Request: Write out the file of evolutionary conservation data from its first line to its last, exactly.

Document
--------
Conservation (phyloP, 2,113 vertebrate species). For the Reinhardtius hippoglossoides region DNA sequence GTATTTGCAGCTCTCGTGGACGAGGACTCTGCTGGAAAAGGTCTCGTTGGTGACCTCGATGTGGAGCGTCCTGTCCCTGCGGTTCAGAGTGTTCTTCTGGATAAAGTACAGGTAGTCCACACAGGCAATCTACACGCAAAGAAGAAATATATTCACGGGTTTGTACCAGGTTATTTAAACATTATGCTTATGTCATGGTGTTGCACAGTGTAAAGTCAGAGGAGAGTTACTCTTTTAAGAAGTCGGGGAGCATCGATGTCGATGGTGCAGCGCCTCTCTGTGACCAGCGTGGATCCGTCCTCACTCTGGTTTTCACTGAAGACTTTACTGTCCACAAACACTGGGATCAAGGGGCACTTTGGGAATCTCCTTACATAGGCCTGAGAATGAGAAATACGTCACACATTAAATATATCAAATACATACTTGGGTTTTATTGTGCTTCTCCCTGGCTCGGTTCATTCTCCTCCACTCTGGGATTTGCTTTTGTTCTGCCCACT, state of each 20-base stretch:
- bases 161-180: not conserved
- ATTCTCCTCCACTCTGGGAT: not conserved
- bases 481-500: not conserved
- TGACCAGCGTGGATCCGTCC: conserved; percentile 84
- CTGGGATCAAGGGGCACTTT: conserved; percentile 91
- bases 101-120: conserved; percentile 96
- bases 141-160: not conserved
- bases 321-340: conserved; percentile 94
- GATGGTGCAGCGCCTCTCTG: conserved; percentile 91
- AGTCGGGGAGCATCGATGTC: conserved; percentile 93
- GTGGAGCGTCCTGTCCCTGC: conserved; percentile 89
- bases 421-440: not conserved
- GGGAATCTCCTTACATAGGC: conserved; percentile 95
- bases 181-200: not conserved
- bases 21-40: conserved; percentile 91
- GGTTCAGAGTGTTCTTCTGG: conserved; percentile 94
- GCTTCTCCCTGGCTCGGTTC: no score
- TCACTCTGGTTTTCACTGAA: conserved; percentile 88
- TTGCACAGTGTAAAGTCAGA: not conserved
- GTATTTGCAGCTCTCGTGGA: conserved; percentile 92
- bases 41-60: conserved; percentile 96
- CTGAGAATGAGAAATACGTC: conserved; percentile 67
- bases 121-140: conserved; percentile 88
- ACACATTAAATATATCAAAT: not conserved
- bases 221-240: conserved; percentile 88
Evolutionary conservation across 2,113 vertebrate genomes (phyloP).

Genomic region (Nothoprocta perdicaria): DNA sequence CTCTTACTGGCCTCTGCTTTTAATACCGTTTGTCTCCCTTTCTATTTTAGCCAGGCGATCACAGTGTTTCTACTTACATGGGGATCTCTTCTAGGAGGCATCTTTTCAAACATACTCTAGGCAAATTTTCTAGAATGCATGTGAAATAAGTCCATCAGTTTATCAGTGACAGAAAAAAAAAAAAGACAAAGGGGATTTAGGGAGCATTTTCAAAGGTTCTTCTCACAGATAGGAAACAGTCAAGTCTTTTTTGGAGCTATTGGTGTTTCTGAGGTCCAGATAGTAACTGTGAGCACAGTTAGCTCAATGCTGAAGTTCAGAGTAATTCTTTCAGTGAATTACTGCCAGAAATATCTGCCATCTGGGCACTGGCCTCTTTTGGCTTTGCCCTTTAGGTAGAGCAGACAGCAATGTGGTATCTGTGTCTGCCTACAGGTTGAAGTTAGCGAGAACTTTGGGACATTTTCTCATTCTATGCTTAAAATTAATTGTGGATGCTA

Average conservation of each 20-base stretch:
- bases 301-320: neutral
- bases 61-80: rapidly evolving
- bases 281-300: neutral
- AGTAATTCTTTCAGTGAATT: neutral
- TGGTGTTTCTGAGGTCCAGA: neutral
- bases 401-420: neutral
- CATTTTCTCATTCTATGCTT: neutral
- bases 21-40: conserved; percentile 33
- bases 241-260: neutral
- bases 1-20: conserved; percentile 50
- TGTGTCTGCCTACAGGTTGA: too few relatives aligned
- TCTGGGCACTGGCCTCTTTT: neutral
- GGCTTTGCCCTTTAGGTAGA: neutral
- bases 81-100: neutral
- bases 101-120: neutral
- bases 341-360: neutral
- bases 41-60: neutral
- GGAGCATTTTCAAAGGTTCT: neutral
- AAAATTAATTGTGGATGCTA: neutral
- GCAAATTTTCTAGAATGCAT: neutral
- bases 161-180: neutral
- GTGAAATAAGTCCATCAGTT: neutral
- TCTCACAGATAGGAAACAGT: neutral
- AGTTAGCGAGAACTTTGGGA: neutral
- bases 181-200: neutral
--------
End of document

Conservation (phyloP, 2,113 vertebrate species). For the Reinhardtius hippoglossoides region DNA sequence GTATTTGCAGCTCTCGTGGACGAGGACTCTGCTGGAAAAGGTCTCGTTGGTGACCTCGATGTGGAGCGTCCTGTCCCTGCGGTTCAGAGTGTTCTTCTGGATAAAGTACAGGTAGTCCACACAGGCAATCTACACGCAAAGAAGAAATATATTCACGGGTTTGTACCAGGTTATTTAAACATTATGCTTATGTCATGGTGTTGCACAGTGTAAAGTCAGAGGAGAGTTACTCTTTTAAGAAGTCGGGGAGCATCGATGTCGATGGTGCAGCGCCTCTCTGTGACCAGCGTGGATCCGTCCTCACTCTGGTTTTCACTGAAGACTTTACTGTCCACAAACACTGGGATCAAGGGGCACTTTGGGAATCTCCTTACATAGGCCTGAGAATGAGAAATACGTCACACATTAAATATATCAAATACATACTTGGGTTTTATTGTGCTTCTCCCTGGCTCGGTTCATTCTCCTCCACTCTGGGATTTGCTTTTGTTCTGCCCACT, state of each 20-base stretch:
- bases 161-180: not conserved
- ATTCTCCTCCACTCTGGGAT: not conserved
- bases 481-500: not conserved
- TGACCAGCGTGGATCCGTCC: conserved; percentile 84
- CTGGGATCAAGGGGCACTTT: conserved; percentile 91
- bases 101-120: conserved; percentile 96
- bases 141-160: not conserved
- bases 321-340: conserved; percentile 94
- GATGGTGCAGCGCCTCTCTG: conserved; percentile 91
- AGTCGGGGAGCATCGATGTC: conserved; percentile 93
- GTGGAGCGTCCTGTCCCTGC: conserved; percentile 89
- bases 421-440: not conserved
- GGGAATCTCCTTACATAGGC: conserved; percentile 95
- bases 181-200: not conserved
- bases 21-40: conserved; percentile 91
- GGTTCAGAGTGTTCTTCTGG: conserved; percentile 94
- GCTTCTCCCTGGCTCGGTTC: no score
- TCACTCTGGTTTTCACTGAA: conserved; percentile 88
- TTGCACAGTGTAAAGTCAGA: not conserved
- GTATTTGCAGCTCTCGTGGA: conserved; percentile 92
- bases 41-60: conserved; percentile 96
- CTGAGAATGAGAAATACGTC: conserved; percentile 67
- bases 121-140: conserved; percentile 88
- ACACATTAAATATATCAAAT: not conserved
- bases 221-240: conserved; percentile 88
Evolutionary conservation across 2,113 vertebrate genomes (phyloP).

Genomic region (Nothoprocta perdicaria): DNA sequence CTCTTACTGGCCTCTGCTTTTAATACCGTTTGTCTCCCTTTCTATTTTAGCCAGGCGATCACAGTGTTTCTACTTACATGGGGATCTCTTCTAGGAGGCATCTTTTCAAACATACTCTAGGCAAATTTTCTAGAATGCATGTGAAATAAGTCCATCAGTTTATCAGTGACAGAAAAAAAAAAAAGACAAAGGGGATTTAGGGAGCATTTTCAAAGGTTCTTCTCACAGATAGGAAACAGTCAAGTCTTTTTTGGAGCTATTGGTGTTTCTGAGGTCCAGATAGTAACTGTGAGCACAGTTAGCTCAATGCTGAAGTTCAGAGTAATTCTTTCAGTGAATTACTGCCAGAAATATCTGCCATCTGGGCACTGGCCTCTTTTGGCTTTGCCCTTTAGGTAGAGCAGACAGCAATGTGGTATCTGTGTCTGCCTACAGGTTGAAGTTAGCGAGAACTTTGGGACATTTTCTCATTCTATGCTTAAAATTAATTGTGGATGCTA

Average conservation of each 20-base stretch:
- bases 301-320: neutral
- bases 61-80: rapidly evolving
- bases 281-300: neutral
- AGTAATTCTTTCAGTGAATT: neutral
- TGGTGTTTCTGAGGTCCAGA: neutral
- bases 401-420: neutral
- CATTTTCTCATTCTATGCTT: neutral
- bases 21-40: conserved; percentile 33
- bases 241-260: neutral
- bases 1-20: conserved; percentile 50
- TGTGTCTGCCTACAGGTTGA: too few relatives aligned
- TCTGGGCACTGGCCTCTTTT: neutral
- GGCTTTGCCCTTTAGGTAGA: neutral
- bases 81-100: neutral
- bases 101-120: neutral
- bases 341-360: neutral
- bases 41-60: neutral
- GGAGCATTTTCAAAGGTTCT: neutral
- AAAATTAATTGTGGATGCTA: neutral
- GCAAATTTTCTAGAATGCAT: neutral
- bases 161-180: neutral
- GTGAAATAAGTCCATCAGTT: neutral
- TCTCACAGATAGGAAACAGT: neutral
- AGTTAGCGAGAACTTTGGGA: neutral
- bases 181-200: neutral